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Motorcycle Vibrations Can Damage iPhone cameras as per Apple

By General Posts

by Kim Lyons from https://www.theverge.com

by Edward Moyer from https://www.cnet.com

From Apple: https://support.apple.com/en-us/HT212803

Motorcycle vibrations can degrade iPhone camera performance, Apple says

High amplitude vibrations can cause problems for the cameras’ gyroscopes

A new post on Apple’s Support forum https://support.apple.com/en-us/HT212803 says exposing iPhones to high-amplitude vibrations, “specifically those generated by high-power motorcycle engines” could degrade the devices’ camera system. The company recommends against mounting an iPhone on a motorcycle, as the vibrations may be transmitted via the bike’s handlebars and chassis.

Here’s the technical explanation from Apple:

If you accidentally move a camera when you take a picture, the resulting image can be blurry. To prevent this, some iPhone models have optical image stabilization (OIS).1 OIS lets you take sharp photos even if you accidentally move the camera. With OIS, a gyroscope senses that the camera moved. To reduce image motion, and the resulting blur, the lens moves according to the angle of the gyroscope.

Additionally, some iPhone models have closed-loop autofocus (AF).2 Closed-loop AF resists the effects of gravity and vibration to preserve sharp focus in stills, videos, and panoramas. With closed-loop AF, on-board magnetic sensors measure gravity and vibration effects and determine the lens position so that the compensating motion can be set accurately.

The OIS and closed-loop AF systems in iPhone are designed for durability. However, as is the case with many consumer electronics that include systems like OIS, long-term direct exposure to high-amplitude vibrations within certain frequency ranges may degrade the performance of these systems and lead to reduced image quality for photos and videos. It is recommended to avoid exposing your iPhone to extended high-amplitude vibrations.

The iPhone 6s, iPhone 6s Plus, and all iPhones since the iPhone 7 have both optical image stabilization and closed-loop autofocus (as noted by MacRumors, the first outlet to spot the Apple support post). Both features are also vulnerable to magnetic interference from some iPhone accessories, Apple warned earlier this year, but removing the accessories should take care of that issue.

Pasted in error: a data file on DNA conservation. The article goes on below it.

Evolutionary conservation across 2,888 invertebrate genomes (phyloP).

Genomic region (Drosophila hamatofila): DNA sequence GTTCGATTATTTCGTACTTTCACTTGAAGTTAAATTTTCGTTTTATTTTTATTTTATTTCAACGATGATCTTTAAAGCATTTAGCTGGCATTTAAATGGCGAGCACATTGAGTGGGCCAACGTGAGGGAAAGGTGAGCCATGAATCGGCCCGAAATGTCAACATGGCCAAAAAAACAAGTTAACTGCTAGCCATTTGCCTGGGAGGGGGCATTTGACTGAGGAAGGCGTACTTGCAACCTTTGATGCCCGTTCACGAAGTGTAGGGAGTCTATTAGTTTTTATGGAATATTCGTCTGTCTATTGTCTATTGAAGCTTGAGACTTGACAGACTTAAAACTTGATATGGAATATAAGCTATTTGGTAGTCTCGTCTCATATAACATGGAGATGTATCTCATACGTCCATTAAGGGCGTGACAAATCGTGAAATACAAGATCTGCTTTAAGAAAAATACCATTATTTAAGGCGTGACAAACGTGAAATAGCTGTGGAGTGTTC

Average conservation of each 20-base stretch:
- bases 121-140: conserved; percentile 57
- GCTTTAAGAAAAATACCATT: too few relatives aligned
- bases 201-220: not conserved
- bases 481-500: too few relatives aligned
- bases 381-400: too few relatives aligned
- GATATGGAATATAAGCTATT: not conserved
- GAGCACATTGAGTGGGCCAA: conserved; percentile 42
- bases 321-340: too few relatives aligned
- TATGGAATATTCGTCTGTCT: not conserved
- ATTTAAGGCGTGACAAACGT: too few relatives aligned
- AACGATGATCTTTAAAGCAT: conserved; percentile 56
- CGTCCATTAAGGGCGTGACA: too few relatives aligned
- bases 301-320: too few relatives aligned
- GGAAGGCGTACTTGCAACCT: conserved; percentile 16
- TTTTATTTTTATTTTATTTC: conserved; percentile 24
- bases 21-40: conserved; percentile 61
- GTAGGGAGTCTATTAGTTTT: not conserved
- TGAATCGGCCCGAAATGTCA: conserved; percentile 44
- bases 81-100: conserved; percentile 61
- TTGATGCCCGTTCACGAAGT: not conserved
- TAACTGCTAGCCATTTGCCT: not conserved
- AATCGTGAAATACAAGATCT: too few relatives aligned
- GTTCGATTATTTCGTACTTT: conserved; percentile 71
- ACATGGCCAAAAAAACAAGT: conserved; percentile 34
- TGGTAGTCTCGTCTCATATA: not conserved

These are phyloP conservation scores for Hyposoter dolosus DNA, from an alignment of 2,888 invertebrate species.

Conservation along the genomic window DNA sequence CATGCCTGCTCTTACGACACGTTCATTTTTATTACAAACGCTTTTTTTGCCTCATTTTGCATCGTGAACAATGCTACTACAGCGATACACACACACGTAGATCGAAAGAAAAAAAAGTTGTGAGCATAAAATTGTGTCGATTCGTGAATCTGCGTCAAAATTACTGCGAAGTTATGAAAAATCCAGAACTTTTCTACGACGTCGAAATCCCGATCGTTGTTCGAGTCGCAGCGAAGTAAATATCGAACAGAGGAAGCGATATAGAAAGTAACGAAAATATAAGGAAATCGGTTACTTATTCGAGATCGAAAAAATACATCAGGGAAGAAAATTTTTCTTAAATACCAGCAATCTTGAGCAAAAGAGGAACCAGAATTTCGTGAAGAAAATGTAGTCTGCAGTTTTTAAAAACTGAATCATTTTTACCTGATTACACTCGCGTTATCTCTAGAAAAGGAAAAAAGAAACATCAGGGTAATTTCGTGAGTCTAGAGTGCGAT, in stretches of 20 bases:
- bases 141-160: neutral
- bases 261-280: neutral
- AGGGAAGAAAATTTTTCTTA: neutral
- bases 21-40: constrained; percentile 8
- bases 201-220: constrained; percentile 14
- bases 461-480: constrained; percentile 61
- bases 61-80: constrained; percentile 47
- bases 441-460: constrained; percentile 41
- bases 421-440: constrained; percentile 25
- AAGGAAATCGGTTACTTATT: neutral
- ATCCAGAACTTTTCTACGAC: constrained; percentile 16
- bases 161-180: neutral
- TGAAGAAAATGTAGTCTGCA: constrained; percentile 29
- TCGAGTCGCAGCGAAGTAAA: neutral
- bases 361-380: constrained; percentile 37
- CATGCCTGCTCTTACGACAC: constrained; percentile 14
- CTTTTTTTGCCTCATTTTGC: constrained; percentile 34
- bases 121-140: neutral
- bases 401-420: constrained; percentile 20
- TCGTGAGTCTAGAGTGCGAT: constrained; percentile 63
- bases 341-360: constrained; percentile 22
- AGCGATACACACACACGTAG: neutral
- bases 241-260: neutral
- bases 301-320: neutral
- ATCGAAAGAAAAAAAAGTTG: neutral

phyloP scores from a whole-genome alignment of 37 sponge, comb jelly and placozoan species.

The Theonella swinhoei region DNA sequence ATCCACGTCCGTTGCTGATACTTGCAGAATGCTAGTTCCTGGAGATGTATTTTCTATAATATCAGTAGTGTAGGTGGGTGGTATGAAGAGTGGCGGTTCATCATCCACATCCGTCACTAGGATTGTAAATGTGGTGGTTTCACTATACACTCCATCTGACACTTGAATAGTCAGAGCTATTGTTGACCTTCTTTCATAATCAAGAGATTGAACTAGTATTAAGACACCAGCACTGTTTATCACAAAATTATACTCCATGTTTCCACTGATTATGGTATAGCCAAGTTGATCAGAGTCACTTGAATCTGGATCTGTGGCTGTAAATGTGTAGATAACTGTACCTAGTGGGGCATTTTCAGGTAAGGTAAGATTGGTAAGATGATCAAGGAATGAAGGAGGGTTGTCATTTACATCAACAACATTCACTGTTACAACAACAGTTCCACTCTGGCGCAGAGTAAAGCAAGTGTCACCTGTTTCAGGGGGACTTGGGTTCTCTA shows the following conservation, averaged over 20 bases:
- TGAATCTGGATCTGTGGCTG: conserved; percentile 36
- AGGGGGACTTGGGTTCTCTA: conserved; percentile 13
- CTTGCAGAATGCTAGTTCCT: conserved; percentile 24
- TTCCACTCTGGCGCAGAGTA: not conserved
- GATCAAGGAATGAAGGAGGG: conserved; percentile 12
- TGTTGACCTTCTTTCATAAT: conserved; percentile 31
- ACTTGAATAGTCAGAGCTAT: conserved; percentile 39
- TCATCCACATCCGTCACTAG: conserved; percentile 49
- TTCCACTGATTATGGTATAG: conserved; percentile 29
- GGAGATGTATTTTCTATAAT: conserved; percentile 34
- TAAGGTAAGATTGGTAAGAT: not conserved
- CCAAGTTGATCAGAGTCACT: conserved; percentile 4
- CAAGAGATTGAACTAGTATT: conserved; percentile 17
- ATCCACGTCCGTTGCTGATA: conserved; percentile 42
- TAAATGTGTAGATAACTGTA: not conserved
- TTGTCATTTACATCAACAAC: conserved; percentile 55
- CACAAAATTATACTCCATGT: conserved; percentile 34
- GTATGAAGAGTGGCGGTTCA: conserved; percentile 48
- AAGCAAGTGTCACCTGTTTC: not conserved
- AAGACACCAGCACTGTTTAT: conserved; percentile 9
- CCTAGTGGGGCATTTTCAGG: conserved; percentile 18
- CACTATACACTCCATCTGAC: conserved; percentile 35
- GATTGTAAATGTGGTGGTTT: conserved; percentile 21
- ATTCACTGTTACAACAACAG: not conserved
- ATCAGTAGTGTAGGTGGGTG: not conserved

Additionally in the new post, Apple says if you’re planning to mount your iPhone to a scooter or a moped, it recommends using a vibration-dampening mount to lessen the risk to the phone and its camera system. And avoiding prolonged regular use of an iPhone mounted to a vehicle that produces lower-amplitude vibrations is also a good idea.

Apple says iPhone cameras can be hurt by motorcycle vibrations

High-power or high-volume motorcycle engines produce potentially damaging high-amplitude vibrations, so the company says don’t attach your phone to your hawg.

If you’ve been rockin’ down the highway with an iPhone mounted on your motorcycle, you might want to think again. On Friday, Apple said certain motorcycle engines can give your iPhone’s camera bad vibes.

“Exposing your iPhone to high amplitude vibrations within certain frequency ranges, specifically those generated by high-power motorcycle engines, can degrade the performance of the camera system,” the company said in a post on its support site.

The vibes are channeled through the chassis and handlebars, so you shouldn’t attach your phone to motorcycles with high-power or high-volume engines, the company said. It said mopeds and scooters, which tend to have small-volume or electric engines, are less of a concern but that you should use a vibration dampening mount and “avoid regular use for prolonged periods.”

The problem has to do with high-tech gyroscope- and magnet-based camera systems designed to compensate for shaky shots. Such systems, like optical image stabilization and closed-loop autofocus, make automatic adjustments if you accidentally move while taking a picture.

“The OIS and closed-loop AF systems in iPhone are designed for durability,” Apple said. But “long-term direct exposure to high-amplitude vibrations … may degrade the performance of these systems and lead to reduced image quality for photos and videos.”

For details on which iPhone models feature these camera systems, you can check out Apple’s post.

https://support.apple.com/en-us/HT212803